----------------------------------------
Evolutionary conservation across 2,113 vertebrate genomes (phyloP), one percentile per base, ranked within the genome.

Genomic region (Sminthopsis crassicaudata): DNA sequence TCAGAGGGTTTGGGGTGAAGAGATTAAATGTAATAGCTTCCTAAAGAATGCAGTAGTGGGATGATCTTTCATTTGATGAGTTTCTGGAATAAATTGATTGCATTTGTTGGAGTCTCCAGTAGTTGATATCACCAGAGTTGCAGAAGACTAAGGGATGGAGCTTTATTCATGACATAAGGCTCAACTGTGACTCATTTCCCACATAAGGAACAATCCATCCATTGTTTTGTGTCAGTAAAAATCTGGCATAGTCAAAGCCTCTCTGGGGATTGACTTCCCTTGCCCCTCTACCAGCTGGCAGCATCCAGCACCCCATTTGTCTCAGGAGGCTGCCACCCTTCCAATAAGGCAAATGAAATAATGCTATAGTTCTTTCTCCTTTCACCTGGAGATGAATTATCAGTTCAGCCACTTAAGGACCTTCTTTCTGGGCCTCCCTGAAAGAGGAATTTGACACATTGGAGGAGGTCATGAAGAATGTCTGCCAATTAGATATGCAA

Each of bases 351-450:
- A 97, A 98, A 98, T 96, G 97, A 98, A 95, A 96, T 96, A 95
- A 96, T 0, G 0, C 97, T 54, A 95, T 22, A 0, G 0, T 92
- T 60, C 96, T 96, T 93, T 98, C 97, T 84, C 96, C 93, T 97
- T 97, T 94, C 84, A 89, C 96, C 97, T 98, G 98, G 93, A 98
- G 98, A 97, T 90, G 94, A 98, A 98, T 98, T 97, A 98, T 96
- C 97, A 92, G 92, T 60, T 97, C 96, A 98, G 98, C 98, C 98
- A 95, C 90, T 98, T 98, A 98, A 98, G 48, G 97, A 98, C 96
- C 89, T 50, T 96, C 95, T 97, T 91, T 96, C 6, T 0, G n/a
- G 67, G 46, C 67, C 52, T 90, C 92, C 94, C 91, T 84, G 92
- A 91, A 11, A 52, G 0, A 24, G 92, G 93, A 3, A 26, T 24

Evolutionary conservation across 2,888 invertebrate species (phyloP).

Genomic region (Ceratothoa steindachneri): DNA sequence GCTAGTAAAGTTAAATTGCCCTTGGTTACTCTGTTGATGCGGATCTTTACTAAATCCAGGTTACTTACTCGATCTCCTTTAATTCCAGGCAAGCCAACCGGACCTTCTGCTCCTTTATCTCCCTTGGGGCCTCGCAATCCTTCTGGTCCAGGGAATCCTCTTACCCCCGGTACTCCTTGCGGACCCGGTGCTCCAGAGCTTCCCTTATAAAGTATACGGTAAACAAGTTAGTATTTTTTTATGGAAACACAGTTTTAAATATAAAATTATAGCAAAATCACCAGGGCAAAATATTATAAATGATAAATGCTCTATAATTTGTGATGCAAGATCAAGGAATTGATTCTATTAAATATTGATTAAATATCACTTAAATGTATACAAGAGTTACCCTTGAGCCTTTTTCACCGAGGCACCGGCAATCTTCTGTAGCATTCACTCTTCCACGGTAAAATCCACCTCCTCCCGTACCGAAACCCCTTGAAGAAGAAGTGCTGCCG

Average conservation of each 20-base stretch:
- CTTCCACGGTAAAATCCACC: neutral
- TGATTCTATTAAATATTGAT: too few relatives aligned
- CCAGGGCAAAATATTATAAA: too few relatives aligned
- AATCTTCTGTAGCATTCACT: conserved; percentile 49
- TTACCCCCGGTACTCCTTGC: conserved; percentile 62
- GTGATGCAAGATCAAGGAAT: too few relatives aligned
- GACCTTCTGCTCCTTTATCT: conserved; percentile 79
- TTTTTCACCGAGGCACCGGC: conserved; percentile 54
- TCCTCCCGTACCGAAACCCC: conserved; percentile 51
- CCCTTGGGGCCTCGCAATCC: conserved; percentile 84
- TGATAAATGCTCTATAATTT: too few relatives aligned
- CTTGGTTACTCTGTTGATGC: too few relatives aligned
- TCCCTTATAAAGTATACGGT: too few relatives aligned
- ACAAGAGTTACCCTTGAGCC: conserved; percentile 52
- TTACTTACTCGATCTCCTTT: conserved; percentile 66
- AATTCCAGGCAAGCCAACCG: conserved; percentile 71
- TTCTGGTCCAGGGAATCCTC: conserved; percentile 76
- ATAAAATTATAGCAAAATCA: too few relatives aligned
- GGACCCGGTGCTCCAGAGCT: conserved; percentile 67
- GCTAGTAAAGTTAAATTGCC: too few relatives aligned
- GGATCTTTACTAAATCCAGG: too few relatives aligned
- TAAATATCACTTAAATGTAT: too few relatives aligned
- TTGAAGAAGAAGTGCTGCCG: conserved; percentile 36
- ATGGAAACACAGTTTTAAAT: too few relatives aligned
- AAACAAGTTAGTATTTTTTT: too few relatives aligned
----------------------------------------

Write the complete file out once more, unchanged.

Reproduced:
Evolutionary conservation across 2,113 vertebrate genomes (phyloP), one percentile per base, ranked within the genome.

Genomic region (Sminthopsis crassicaudata): DNA sequence TCAGAGGGTTTGGGGTGAAGAGATTAAATGTAATAGCTTCCTAAAGAATGCAGTAGTGGGATGATCTTTCATTTGATGAGTTTCTGGAATAAATTGATTGCATTTGTTGGAGTCTCCAGTAGTTGATATCACCAGAGTTGCAGAAGACTAAGGGATGGAGCTTTATTCATGACATAAGGCTCAACTGTGACTCATTTCCCACATAAGGAACAATCCATCCATTGTTTTGTGTCAGTAAAAATCTGGCATAGTCAAAGCCTCTCTGGGGATTGACTTCCCTTGCCCCTCTACCAGCTGGCAGCATCCAGCACCCCATTTGTCTCAGGAGGCTGCCACCCTTCCAATAAGGCAAATGAAATAATGCTATAGTTCTTTCTCCTTTCACCTGGAGATGAATTATCAGTTCAGCCACTTAAGGACCTTCTTTCTGGGCCTCCCTGAAAGAGGAATTTGACACATTGGAGGAGGTCATGAAGAATGTCTGCCAATTAGATATGCAA

Each of bases 351-450:
- A 97, A 98, A 98, T 96, G 97, A 98, A 95, A 96, T 96, A 95
- A 96, T 0, G 0, C 97, T 54, A 95, T 22, A 0, G 0, T 92
- T 60, C 96, T 96, T 93, T 98, C 97, T 84, C 96, C 93, T 97
- T 97, T 94, C 84, A 89, C 96, C 97, T 98, G 98, G 93, A 98
- G 98, A 97, T 90, G 94, A 98, A 98, T 98, T 97, A 98, T 96
- C 97, A 92, G 92, T 60, T 97, C 96, A 98, G 98, C 98, C 98
- A 95, C 90, T 98, T 98, A 98, A 98, G 48, G 97, A 98, C 96
- C 89, T 50, T 96, C 95, T 97, T 91, T 96, C 6, T 0, G n/a
- G 67, G 46, C 67, C 52, T 90, C 92, C 94, C 91, T 84, G 92
- A 91, A 11, A 52, G 0, A 24, G 92, G 93, A 3, A 26, T 24

Evolutionary conservation across 2,888 invertebrate species (phyloP).

Genomic region (Ceratothoa steindachneri): DNA sequence GCTAGTAAAGTTAAATTGCCCTTGGTTACTCTGTTGATGCGGATCTTTACTAAATCCAGGTTACTTACTCGATCTCCTTTAATTCCAGGCAAGCCAACCGGACCTTCTGCTCCTTTATCTCCCTTGGGGCCTCGCAATCCTTCTGGTCCAGGGAATCCTCTTACCCCCGGTACTCCTTGCGGACCCGGTGCTCCAGAGCTTCCCTTATAAAGTATACGGTAAACAAGTTAGTATTTTTTTATGGAAACACAGTTTTAAATATAAAATTATAGCAAAATCACCAGGGCAAAATATTATAAATGATAAATGCTCTATAATTTGTGATGCAAGATCAAGGAATTGATTCTATTAAATATTGATTAAATATCACTTAAATGTATACAAGAGTTACCCTTGAGCCTTTTTCACCGAGGCACCGGCAATCTTCTGTAGCATTCACTCTTCCACGGTAAAATCCACCTCCTCCCGTACCGAAACCCCTTGAAGAAGAAGTGCTGCCG

Average conservation of each 20-base stretch:
- CTTCCACGGTAAAATCCACC: neutral
- TGATTCTATTAAATATTGAT: too few relatives aligned
- CCAGGGCAAAATATTATAAA: too few relatives aligned
- AATCTTCTGTAGCATTCACT: conserved; percentile 49
- TTACCCCCGGTACTCCTTGC: conserved; percentile 62
- GTGATGCAAGATCAAGGAAT: too few relatives aligned
- GACCTTCTGCTCCTTTATCT: conserved; percentile 79
- TTTTTCACCGAGGCACCGGC: conserved; percentile 54
- TCCTCCCGTACCGAAACCCC: conserved; percentile 51
- CCCTTGGGGCCTCGCAATCC: conserved; percentile 84
- TGATAAATGCTCTATAATTT: too few relatives aligned
- CTTGGTTACTCTGTTGATGC: too few relatives aligned
- TCCCTTATAAAGTATACGGT: too few relatives aligned
- ACAAGAGTTACCCTTGAGCC: conserved; percentile 52
- TTACTTACTCGATCTCCTTT: conserved; percentile 66
- AATTCCAGGCAAGCCAACCG: conserved; percentile 71
- TTCTGGTCCAGGGAATCCTC: conserved; percentile 76
- ATAAAATTATAGCAAAATCA: too few relatives aligned
- GGACCCGGTGCTCCAGAGCT: conserved; percentile 67
- GCTAGTAAAGTTAAATTGCC: too few relatives aligned
- GGATCTTTACTAAATCCAGG: too few relatives aligned
- TAAATATCACTTAAATGTAT: too few relatives aligned
- TTGAAGAAGAAGTGCTGCCG: conserved; percentile 36
- ATGGAAACACAGTTTTAAAT: too few relatives aligned
- AAACAAGTTAGTATTTTTTT: too few relatives aligned